If you have grand ambitions for your pharmacy — like purchasing a new building, expanding to a new town, or introducing a cutting-edge service — you’ll probably need some extra cash to get things off the ground. 

A financial planner will work with you to make a plan to build up the cash you need. Typically, this means developing an investment strategy that serves your pharmacy’s best interests. 

Sometimes, financial planners will sell you specific investments, from which they receive a commission. While this method may still make money for your pharmacy, be cautious about working with financial planners who work on commission. They may prioritize their own financial interests before the pharmacy. 

Retirement and succession planning 

One day, you will eventually retire, and your financial planner can help you prepare for that eventuality.

As a pharmacy owner, your financial interests are likely tied up with the finances of your pharmacy, but a financial planner will ensure you have diverse investments so you can remain comfortable during your golden years. 

They can also work with you to make a plan for what will happen to your pharmacy when you are no longer the boss. If your career ends with a planned retirement, you may be able to oversee that transitional period yourself, but it’s a good idea to talk to a financial planner about your wishes for your business in case of unexpected death or disability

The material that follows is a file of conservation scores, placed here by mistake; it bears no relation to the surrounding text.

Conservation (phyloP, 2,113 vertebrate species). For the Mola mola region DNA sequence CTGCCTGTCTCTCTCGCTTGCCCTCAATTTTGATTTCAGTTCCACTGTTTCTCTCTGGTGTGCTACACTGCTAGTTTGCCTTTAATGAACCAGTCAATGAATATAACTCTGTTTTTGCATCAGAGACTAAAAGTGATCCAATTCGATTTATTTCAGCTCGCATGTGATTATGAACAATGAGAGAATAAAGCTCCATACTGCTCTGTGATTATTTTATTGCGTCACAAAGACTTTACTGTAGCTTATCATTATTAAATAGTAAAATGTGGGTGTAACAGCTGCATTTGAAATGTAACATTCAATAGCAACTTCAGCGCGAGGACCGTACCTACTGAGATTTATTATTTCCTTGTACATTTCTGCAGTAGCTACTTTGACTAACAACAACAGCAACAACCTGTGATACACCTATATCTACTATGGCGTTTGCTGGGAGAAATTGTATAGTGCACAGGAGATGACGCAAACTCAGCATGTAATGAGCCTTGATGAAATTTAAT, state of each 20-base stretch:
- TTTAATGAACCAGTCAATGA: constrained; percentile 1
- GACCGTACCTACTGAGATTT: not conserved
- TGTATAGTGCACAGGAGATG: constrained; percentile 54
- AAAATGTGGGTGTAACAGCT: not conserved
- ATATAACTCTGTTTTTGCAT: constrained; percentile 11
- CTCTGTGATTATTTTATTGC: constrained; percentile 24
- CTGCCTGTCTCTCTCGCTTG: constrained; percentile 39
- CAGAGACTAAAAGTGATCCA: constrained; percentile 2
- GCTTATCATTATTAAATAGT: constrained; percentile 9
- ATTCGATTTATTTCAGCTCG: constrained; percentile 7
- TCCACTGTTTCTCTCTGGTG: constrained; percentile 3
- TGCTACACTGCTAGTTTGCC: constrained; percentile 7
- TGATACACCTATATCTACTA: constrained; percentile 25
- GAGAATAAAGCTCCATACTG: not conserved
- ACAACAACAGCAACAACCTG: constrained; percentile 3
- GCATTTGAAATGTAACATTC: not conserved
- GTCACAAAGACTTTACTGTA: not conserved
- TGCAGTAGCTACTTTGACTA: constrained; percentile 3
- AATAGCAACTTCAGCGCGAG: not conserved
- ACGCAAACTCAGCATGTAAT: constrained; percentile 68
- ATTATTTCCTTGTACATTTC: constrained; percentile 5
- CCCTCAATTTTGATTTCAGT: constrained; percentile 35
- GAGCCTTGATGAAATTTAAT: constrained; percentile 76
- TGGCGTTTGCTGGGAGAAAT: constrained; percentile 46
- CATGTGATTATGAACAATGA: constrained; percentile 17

Before you work with a financial planner 

Many people can call themselves a “financial advisor,” but before you start to work with someone, make sure they are a certified financial planner (CFP). 

A CFP must have an undergraduate degree, pass a rigorous exam, and complete thousands of hours of professional experience before they can become certified. And, most importantly, they must sign an ethics declaration that says they will act as a fiduciary. That means they will always act in your financial best interest and won’t sell you investment products on commission for personal financial gain.  

You should also interview a potential financial planner to find out if they have past experience helping small businesses with their finances. If you’re still not sure if a planner is right for you, ask if they have any previous clients who can act as references. 

The final word 

Accountants and financial planners can both be valuable assets to your pharmacy. Their expertise may sometimes overlap — especially when it comes to pharmacy goal-setting — each will offer a different perspective to help you come to the best financial decisions for your pharmacy. 

In an ideal world, your accountant and financial planner can work together to come to a consensus on the best steps to achieving pharmacy goals and maintaining a financially healthy business. 


Follow the Series

This blog series is all about learning the essentials of pharmacy financials. Follow along as we discuss the ins and outs of the financial aspects of running a business.

Part 1: Financial Statements 
Part 2: Balance Sheet
Part 3: Budgeting
Part 4: Financing
Part 5: Cost of Goods Sold
Part 6: Gross Profit vs. Net Income
Part 7: Accountant or Financial Planner: Who Should Manage Your Money?

A Member-Owned Company Serving Independent Pharmacies

PBA Health is dedicated to helping independent pharmacies reach their full potential on the buy-side of their business. Founded and run by pharmacists, PBA Health serves independent pharmacies with group purchasing services, wholesaler contract negotiations, proprietary purchasing tools, and more.

An HDA member, PBA Health operates its own NABP-accredited warehouse with more than 6,000 SKUs, including brands, generics, narcotics CII-CV, cold-storage products, and over-the-counter (OTC) products — offering the lowest prices in the secondary market.